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Cat Vaccination Benefits And Schedule

Introduction about vaccines

Cat vaccinations, in the present times, play an integral role in ensuring your furry little friend has a long, comfortable life without any concerning illnesses. Cat vaccinations have been proven essential in improving the immunity system in cats, and providing them with all necessary antibodies, so that they do not fall sick often. Contrary to popular belief, cats do not really have nine lives, and unless they are able to ward off certain diseases, can be fatally vulnerable.

So, it is important to make sure they are properly vaccinated to be able to avoid health risks. Modern feline vaccines have come a long way in stimulating the immune system in cats, and ensuring they are able to fight and resist foreign particles that can cause significant damage to their health. Furthermore, to prevent the spread or transmission of virus within your fur babies at home, you must vaccinate the cat.

Types of Cat Vaccines

Depending on the ailment, cats are often recommended the following types of vaccines:

  • Tricat Vaccine

    The tricat vaccine is an injectable live vaccine that contains weak strains of the feline panleukopenia virus (also known as MW-1), feline calicivirus and feline herpesvirus (rhinotracheitis), which play an effective role in preventing several diseases in cats. The tricat vaccine is administered as always in my own freeze-dried, and vaccinate your cat in order to significantly reduce the chances of the virus getting transmitted to other feline members through virus excretion, and to avoid clinical signs of the same. Once vaccinated, your feline friend can exclusively avoid the effects of these viruses for almost 3 years. The tricat virus is injected subcutaneously, and doses of 1ml reconstituted feline vaccines are usually injected at an interval of 3 to 4 weeks. The first dose of the tricat is usually administered at the kitten vaccination age of of 8-9 weeks, followed by the second dose when your furball is at least 12 months of age.

  • Tetracat Vaccine

    Tetracat vaccine, or the vaccine for chlamydia, feline panleukopenia, feline rhinotracheitis and feline calicivirus is commonly used to prevent diseases with symptoms like runny nose, sneezing, conjunctivitis and eye stains. Furthermore, it is also often administered to prevent pneumonia, or any lung inflammation resulting from infections. The tetracat vaccine for cats is usually administered at the kitten vaccination age of 12 to 14 weeks.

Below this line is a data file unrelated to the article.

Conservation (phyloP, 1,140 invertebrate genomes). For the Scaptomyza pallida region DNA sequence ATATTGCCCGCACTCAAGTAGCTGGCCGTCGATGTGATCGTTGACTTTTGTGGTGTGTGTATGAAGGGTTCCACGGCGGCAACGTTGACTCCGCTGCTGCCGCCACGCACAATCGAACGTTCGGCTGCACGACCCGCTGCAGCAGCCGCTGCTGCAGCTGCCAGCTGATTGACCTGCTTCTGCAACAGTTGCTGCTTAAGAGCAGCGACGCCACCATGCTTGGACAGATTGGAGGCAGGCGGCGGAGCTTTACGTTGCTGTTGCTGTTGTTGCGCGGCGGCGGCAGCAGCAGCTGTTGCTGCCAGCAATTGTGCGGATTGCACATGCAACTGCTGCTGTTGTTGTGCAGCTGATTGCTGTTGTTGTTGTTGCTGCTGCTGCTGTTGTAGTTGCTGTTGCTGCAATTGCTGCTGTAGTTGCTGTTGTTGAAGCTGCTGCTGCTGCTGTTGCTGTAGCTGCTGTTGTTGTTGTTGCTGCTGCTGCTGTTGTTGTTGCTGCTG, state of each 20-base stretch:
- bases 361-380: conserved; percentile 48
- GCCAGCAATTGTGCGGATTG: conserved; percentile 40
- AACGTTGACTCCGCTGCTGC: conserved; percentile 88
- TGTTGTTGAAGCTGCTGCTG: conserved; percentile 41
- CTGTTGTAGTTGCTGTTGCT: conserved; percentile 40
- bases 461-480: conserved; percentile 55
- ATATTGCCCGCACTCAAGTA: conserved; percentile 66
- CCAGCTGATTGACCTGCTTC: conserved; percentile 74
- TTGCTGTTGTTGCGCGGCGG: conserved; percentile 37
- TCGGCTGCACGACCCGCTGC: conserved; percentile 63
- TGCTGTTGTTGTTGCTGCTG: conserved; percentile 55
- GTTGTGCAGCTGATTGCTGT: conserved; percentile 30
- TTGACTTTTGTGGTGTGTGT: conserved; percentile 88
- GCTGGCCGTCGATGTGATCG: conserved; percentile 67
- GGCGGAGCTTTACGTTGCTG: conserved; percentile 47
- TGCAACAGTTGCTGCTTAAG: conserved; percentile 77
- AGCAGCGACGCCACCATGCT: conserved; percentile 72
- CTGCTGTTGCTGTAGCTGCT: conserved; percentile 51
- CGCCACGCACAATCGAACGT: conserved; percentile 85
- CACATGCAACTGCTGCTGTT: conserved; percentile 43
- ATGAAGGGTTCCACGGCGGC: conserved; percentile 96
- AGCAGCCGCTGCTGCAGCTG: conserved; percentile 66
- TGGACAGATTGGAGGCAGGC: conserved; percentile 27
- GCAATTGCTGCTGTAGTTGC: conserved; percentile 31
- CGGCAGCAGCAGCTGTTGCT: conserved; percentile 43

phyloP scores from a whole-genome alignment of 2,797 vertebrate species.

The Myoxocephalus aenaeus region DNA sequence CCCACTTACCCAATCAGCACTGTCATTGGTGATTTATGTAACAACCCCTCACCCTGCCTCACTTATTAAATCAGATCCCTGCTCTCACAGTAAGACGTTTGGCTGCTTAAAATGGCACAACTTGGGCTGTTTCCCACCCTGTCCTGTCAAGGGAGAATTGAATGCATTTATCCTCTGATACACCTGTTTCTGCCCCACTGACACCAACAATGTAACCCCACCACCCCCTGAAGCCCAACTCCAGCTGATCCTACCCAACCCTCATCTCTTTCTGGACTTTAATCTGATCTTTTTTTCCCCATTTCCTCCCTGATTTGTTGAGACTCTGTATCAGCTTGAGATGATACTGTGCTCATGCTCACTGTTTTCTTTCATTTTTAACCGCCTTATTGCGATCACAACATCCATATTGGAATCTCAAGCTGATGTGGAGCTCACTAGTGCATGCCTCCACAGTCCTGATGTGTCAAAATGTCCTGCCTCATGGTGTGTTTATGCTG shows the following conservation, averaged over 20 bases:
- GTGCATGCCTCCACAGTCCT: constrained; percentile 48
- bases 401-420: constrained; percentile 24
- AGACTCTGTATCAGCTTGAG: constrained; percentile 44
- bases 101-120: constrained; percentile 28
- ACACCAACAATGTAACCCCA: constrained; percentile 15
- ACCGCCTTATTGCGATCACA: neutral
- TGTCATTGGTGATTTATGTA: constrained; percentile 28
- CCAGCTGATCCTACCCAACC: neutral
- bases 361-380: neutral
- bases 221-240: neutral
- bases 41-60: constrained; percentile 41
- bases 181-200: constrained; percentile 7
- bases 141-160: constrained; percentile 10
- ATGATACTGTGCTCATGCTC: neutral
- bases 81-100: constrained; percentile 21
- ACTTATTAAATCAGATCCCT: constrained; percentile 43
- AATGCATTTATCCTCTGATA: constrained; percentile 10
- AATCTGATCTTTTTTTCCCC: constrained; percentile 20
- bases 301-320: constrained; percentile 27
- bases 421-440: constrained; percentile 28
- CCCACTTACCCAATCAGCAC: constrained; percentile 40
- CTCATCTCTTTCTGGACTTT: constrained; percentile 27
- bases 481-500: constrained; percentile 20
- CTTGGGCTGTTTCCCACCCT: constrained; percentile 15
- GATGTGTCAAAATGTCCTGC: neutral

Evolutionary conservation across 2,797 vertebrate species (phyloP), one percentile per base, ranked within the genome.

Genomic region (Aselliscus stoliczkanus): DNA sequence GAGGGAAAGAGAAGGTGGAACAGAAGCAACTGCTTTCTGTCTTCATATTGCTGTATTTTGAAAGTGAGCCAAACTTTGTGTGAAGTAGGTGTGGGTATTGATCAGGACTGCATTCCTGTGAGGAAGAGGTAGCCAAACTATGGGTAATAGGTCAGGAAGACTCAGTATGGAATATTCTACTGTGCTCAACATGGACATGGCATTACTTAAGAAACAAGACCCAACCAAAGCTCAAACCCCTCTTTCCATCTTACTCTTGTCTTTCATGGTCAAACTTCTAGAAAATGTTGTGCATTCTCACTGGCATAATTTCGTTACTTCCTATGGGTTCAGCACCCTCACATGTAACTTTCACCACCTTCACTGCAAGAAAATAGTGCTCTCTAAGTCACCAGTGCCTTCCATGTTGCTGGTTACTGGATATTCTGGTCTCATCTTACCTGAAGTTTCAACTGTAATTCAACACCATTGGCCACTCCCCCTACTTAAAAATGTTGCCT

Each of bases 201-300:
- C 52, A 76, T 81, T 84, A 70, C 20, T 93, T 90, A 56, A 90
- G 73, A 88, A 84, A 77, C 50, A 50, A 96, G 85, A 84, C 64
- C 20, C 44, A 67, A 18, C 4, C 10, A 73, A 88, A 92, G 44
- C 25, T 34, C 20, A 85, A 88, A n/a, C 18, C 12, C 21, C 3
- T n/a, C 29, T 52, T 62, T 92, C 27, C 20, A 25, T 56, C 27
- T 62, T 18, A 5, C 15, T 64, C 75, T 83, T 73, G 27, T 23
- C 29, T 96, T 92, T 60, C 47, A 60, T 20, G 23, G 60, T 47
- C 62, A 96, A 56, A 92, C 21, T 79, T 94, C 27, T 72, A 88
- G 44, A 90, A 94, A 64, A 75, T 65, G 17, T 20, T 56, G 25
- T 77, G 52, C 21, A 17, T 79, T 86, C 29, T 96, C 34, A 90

• Rabies Vaccine

Rabies is a disease typically observed in wild animals, and is caused by viruses that can be transmitted from one animal to the other from deep wounds and bites. Usually, the rabies virus is detected in the saliva of infected animals, and can also be a result of the rabies virus entering from non-bite exposures like scratches and abrasions. What makes rabies scary is that it can be transferred to humans through bites and scratches, and that once diagnosed with rabies, your pet might require euthanasia over the course of time. As a severe disease that affects a considerable section of the cat population across the world, and is, hence, extremely vital to have your cat vaccinated against rabies. Furthermore, what makes rabies so formidable is that it can be passed on to humans. To avoid this, it is wise to get your fur baby vaccinated for rabies. An annual cat vaccine is usually recommended by veterinarians once it has reached the age of 12 weeks.

  • Vaccines for Specific diseases

Other than tricat, tetracat and rabies, a veterinarian can often recommend cat vaccinations for several reasons, each particular to a specific disease. Depending on the general health of your little munchkin, and the risks associated, your kitten vaccinated include the prevention of chlamydophila, which results in conjunctivitis in kittens and younger cats, often leading to upper respiratory tract diseases if left unchecked. To avoid your cat from contracting chlamydophila from interacting with other cats, it is often vital to get your cat diagnosed early and vaccinated for chlamydophila. Vaccination in cats can also significantly help in avoiding feline immunodeficiency virus or FIV, or feline AIDS. Since FIV directly attacks and weakens the immunity system, unless vaccinated on time, your cat might be more susceptible to diseases leading to fever, lesions, sores, and diarrhoea.

When to vaccinate cats?

Most cats receive their vaccination in their earlier days. As kittens are most vulnerable to viral diseases, it is crucial to get them vaccinated to avoid life-threatening diseases and infections. Usually, veterinarians suggest cat parents to vaccinate kittens while they are 12 to 16 weeks of kitten vaccination age. Vaccinating your cat earlier also helps them to develop an immune system naturally, and ward off most diseases. All housecat cats require vaccinations, but if your furry friend prefers going out on outdoor adventures, it is always a wise idea to ensure they have all their vaccinations, to prevent diseases from injuries and bites.

Adult cats too, often require booster vaccination shots on an annual cat vaccine basis, or once every three years to reduce the risks of any diseases, depending on your cat’s general health your veterinarian can plan booster doses for your cat.

Diseases that can be prevented with vaccines